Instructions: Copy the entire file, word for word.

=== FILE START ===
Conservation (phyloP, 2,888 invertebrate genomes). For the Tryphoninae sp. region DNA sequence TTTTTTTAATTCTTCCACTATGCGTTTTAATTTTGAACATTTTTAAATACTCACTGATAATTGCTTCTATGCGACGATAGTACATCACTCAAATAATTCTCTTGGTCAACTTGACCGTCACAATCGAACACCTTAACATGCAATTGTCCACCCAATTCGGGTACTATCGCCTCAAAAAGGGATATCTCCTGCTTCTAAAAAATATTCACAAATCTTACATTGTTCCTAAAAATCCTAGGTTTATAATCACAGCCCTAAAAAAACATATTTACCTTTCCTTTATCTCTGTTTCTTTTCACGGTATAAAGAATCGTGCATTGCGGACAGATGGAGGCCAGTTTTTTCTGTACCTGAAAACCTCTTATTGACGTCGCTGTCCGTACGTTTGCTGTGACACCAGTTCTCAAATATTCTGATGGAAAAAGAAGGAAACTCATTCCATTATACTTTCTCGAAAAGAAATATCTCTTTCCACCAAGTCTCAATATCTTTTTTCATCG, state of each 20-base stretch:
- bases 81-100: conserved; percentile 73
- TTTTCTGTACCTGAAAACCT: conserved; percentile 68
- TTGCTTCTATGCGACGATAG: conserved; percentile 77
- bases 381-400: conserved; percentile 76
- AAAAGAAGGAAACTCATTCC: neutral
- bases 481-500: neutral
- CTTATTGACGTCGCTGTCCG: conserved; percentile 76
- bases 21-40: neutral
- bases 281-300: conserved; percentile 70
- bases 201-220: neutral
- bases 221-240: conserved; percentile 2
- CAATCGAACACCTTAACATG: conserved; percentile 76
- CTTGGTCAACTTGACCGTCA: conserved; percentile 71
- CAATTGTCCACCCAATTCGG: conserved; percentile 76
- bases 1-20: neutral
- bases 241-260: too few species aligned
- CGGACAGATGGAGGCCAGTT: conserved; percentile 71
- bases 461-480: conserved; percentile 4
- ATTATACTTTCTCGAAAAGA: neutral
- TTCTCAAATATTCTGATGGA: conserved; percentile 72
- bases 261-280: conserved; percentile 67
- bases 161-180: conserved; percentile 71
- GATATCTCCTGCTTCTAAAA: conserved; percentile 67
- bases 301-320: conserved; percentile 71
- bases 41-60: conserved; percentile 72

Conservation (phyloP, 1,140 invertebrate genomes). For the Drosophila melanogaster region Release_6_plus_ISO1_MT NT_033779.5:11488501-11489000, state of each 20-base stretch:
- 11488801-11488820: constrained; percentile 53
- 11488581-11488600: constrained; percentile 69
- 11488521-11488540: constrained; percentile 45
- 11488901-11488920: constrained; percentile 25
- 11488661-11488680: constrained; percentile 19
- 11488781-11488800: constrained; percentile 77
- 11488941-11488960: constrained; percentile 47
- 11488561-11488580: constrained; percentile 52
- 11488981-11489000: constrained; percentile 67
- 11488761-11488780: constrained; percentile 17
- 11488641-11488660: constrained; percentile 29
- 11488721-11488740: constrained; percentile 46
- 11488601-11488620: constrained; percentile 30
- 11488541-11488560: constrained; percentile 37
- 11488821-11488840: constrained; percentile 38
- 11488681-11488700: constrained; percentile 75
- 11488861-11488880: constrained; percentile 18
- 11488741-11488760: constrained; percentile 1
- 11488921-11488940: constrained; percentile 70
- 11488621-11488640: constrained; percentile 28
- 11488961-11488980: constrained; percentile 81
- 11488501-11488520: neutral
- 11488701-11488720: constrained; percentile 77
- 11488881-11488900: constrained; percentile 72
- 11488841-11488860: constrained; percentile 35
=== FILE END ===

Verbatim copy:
Conservation (phyloP, 2,888 invertebrate genomes). For the Tryphoninae sp. region DNA sequence TTTTTTTAATTCTTCCACTATGCGTTTTAATTTTGAACATTTTTAAATACTCACTGATAATTGCTTCTATGCGACGATAGTACATCACTCAAATAATTCTCTTGGTCAACTTGACCGTCACAATCGAACACCTTAACATGCAATTGTCCACCCAATTCGGGTACTATCGCCTCAAAAAGGGATATCTCCTGCTTCTAAAAAATATTCACAAATCTTACATTGTTCCTAAAAATCCTAGGTTTATAATCACAGCCCTAAAAAAACATATTTACCTTTCCTTTATCTCTGTTTCTTTTCACGGTATAAAGAATCGTGCATTGCGGACAGATGGAGGCCAGTTTTTTCTGTACCTGAAAACCTCTTATTGACGTCGCTGTCCGTACGTTTGCTGTGACACCAGTTCTCAAATATTCTGATGGAAAAAGAAGGAAACTCATTCCATTATACTTTCTCGAAAAGAAATATCTCTTTCCACCAAGTCTCAATATCTTTTTTCATCG, state of each 20-base stretch:
- bases 81-100: conserved; percentile 73
- TTTTCTGTACCTGAAAACCT: conserved; percentile 68
- TTGCTTCTATGCGACGATAG: conserved; percentile 77
- bases 381-400: conserved; percentile 76
- AAAAGAAGGAAACTCATTCC: neutral
- bases 481-500: neutral
- CTTATTGACGTCGCTGTCCG: conserved; percentile 76
- bases 21-40: neutral
- bases 281-300: conserved; percentile 70
- bases 201-220: neutral
- bases 221-240: conserved; percentile 2
- CAATCGAACACCTTAACATG: conserved; percentile 76
- CTTGGTCAACTTGACCGTCA: conserved; percentile 71
- CAATTGTCCACCCAATTCGG: conserved; percentile 76
- bases 1-20: neutral
- bases 241-260: too few species aligned
- CGGACAGATGGAGGCCAGTT: conserved; percentile 71
- bases 461-480: conserved; percentile 4
- ATTATACTTTCTCGAAAAGA: neutral
- TTCTCAAATATTCTGATGGA: conserved; percentile 72
- bases 261-280: conserved; percentile 67
- bases 161-180: conserved; percentile 71
- GATATCTCCTGCTTCTAAAA: conserved; percentile 67
- bases 301-320: conserved; percentile 71
- bases 41-60: conserved; percentile 72

Conservation (phyloP, 1,140 invertebrate genomes). For the Drosophila melanogaster region Release_6_plus_ISO1_MT NT_033779.5:11488501-11489000, state of each 20-base stretch:
- 11488801-11488820: constrained; percentile 53
- 11488581-11488600: constrained; percentile 69
- 11488521-11488540: constrained; percentile 45
- 11488901-11488920: constrained; percentile 25
- 11488661-11488680: constrained; percentile 19
- 11488781-11488800: constrained; percentile 77
- 11488941-11488960: constrained; percentile 47
- 11488561-11488580: constrained; percentile 52
- 11488981-11489000: constrained; percentile 67
- 11488761-11488780: constrained; percentile 17
- 11488641-11488660: constrained; percentile 29
- 11488721-11488740: constrained; percentile 46
- 11488601-11488620: constrained; percentile 30
- 11488541-11488560: constrained; percentile 37
- 11488821-11488840: constrained; percentile 38
- 11488681-11488700: constrained; percentile 75
- 11488861-11488880: constrained; percentile 18
- 11488741-11488760: constrained; percentile 1
- 11488921-11488940: constrained; percentile 70
- 11488621-11488640: constrained; percentile 28
- 11488961-11488980: constrained; percentile 81
- 11488501-11488520: neutral
- 11488701-11488720: constrained; percentile 77
- 11488881-11488900: constrained; percentile 72
- 11488841-11488860: constrained; percentile 35